Currie: The latest from the IMF is that we are likely to experience a contraction as bad as the Great Depression. Research shows that we can expect this to have severe short- and long-term effects on health. Babies in utero are especially vulnerable. We don't know yet what effect Covid-19 has on the developing fetus, but evidence of the effects of the seasonal flu are worrying. We know, for example, that flu causes many cases of premature delivery every year in the U.S., and that babies who are premature are more likely to have health effects ranging from asthma and attention deficit hyperactivity disorder to long-term disability. Maternal stress during pregnancy also has been shown to have negative effects on the fetus — for instance, in work on babies born to mothers who lived along projected hurricane paths in Texas, I showed that affected babies were 60% more likely to have abnormal conditions than their own siblings who were not affected in-utero by hurricanes.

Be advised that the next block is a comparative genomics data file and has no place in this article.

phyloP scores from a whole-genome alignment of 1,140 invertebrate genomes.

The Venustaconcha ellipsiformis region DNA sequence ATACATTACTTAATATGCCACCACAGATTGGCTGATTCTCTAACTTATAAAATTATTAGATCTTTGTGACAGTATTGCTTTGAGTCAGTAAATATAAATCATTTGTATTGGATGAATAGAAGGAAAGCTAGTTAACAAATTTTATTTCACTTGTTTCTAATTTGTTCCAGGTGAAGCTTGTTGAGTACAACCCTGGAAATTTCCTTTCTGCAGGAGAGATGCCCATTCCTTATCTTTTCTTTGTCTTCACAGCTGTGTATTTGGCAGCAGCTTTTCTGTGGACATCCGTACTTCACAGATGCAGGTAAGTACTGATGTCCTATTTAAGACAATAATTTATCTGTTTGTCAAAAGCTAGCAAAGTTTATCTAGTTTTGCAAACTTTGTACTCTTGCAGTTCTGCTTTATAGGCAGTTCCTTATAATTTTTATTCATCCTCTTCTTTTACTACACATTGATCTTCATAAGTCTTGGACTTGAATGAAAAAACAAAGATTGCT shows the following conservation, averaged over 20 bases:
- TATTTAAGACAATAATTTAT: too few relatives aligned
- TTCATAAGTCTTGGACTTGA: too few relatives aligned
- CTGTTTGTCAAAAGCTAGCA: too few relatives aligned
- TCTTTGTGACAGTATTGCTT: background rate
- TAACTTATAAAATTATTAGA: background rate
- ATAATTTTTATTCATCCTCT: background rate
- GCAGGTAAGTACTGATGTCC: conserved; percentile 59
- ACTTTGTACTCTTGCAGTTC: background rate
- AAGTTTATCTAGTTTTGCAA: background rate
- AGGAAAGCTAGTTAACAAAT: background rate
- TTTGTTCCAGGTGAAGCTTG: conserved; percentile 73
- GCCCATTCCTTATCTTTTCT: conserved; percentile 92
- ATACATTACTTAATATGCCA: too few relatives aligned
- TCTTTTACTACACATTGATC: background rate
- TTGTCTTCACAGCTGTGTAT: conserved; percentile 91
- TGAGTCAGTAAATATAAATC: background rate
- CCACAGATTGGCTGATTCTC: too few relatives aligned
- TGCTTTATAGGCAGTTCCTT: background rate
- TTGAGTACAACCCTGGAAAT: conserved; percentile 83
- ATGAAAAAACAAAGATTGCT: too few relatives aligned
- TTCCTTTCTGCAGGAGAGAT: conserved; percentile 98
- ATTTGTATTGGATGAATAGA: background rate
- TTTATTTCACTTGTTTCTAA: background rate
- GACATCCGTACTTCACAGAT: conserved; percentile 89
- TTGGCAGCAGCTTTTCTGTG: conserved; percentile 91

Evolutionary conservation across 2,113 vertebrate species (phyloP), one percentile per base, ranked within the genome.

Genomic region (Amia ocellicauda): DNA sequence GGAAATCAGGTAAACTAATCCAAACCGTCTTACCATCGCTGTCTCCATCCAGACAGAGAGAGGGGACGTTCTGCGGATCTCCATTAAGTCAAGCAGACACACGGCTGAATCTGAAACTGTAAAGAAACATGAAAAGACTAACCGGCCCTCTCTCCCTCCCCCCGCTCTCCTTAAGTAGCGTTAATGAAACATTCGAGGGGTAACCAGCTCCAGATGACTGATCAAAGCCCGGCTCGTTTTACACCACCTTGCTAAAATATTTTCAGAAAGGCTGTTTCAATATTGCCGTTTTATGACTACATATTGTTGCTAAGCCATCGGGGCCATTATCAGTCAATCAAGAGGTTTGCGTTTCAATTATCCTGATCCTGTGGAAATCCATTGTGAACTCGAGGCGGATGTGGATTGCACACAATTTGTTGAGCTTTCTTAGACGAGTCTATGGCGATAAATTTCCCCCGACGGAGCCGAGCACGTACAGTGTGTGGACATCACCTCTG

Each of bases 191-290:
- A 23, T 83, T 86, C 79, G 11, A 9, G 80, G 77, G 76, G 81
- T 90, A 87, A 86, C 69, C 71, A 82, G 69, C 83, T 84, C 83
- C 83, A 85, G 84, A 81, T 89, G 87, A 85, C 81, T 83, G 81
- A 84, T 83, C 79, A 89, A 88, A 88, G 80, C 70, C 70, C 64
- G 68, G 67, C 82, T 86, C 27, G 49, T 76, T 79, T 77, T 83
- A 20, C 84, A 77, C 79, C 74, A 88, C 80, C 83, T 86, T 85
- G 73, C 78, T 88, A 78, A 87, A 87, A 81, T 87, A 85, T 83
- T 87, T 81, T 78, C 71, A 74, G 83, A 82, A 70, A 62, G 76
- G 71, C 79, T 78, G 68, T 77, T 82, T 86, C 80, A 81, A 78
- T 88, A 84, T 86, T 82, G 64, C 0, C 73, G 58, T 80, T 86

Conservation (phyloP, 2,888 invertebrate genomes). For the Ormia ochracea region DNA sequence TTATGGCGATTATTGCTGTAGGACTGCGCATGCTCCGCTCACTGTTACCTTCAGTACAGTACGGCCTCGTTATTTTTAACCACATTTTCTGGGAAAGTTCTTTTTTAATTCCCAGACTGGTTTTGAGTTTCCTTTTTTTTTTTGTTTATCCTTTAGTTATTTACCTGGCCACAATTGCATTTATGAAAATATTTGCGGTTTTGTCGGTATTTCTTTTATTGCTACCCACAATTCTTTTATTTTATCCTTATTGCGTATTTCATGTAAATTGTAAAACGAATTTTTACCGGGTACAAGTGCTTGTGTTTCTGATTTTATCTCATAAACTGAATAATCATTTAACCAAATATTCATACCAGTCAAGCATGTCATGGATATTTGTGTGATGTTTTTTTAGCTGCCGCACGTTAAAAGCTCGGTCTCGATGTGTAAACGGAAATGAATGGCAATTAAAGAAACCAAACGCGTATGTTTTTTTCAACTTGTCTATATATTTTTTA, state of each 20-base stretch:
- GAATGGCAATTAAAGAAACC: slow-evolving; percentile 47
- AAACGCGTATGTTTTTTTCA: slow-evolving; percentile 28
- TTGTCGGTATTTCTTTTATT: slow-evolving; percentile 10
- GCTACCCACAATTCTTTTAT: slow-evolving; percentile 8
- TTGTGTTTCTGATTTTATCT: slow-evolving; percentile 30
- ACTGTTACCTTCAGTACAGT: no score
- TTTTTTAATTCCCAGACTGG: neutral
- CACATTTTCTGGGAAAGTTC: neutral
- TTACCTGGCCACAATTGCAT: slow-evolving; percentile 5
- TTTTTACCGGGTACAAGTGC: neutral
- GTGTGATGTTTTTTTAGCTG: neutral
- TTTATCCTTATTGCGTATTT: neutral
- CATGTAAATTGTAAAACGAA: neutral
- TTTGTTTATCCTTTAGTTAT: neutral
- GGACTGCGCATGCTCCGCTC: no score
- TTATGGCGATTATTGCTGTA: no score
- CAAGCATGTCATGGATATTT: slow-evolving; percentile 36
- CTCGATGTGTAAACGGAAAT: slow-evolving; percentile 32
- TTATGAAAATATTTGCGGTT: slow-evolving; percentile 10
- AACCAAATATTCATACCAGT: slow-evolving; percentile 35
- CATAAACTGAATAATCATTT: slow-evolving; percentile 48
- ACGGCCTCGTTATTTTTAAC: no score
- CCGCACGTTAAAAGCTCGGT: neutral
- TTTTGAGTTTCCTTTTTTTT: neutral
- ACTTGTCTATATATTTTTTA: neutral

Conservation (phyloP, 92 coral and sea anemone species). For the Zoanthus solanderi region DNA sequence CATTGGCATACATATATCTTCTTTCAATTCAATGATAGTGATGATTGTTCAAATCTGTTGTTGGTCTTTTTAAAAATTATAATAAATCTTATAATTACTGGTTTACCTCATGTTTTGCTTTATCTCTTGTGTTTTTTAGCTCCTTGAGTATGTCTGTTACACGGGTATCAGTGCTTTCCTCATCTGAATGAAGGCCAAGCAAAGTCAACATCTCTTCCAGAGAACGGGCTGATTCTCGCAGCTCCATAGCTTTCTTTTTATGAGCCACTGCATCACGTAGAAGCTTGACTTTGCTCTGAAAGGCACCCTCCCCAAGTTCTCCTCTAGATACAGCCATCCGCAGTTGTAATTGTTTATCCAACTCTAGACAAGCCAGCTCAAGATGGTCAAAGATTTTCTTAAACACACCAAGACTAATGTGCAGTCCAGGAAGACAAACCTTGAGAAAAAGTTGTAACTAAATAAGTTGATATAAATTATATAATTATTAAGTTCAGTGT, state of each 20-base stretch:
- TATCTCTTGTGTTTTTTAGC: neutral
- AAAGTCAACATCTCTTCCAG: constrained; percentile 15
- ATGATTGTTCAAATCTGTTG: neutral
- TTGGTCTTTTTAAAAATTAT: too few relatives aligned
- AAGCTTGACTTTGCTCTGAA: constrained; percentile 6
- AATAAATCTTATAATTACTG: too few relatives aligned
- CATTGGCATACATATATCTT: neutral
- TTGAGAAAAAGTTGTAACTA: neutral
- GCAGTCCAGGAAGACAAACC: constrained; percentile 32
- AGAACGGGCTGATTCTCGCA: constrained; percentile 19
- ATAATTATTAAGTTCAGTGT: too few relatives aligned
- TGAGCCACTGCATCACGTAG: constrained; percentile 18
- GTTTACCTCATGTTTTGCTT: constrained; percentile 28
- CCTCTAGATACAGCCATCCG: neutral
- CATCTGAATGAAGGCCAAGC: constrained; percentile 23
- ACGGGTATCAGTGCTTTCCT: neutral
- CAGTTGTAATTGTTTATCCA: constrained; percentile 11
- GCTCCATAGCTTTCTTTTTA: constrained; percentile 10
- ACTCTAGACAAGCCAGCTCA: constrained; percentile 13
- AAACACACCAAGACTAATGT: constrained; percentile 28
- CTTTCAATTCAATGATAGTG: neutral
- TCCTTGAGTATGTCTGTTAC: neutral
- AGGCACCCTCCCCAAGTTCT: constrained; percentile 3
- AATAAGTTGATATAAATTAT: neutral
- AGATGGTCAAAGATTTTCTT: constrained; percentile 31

And there seem to be spikes in domestic violence associated with people being locked down. In ongoing research with Michael Mueller Smith of the University of Michigan and Maya Rossin-Slater of Stanford Medicine, we show using birth records and crime records in New York City that assaults during pregnancy directly cause very premature births, with negative future implications for the children affected. Some of these increases in domestic violence may be linked to changes in health behaviors such as increases in drinking, smoking, and use of drugs. In work on the Great Recession using data from the Princeton-led Fragile Families & Child Wellbeing Study, we show that higher unemployment during the Great Recession increased these behaviors among mothers, with larger effects on poor, minority, and less-educated mothers.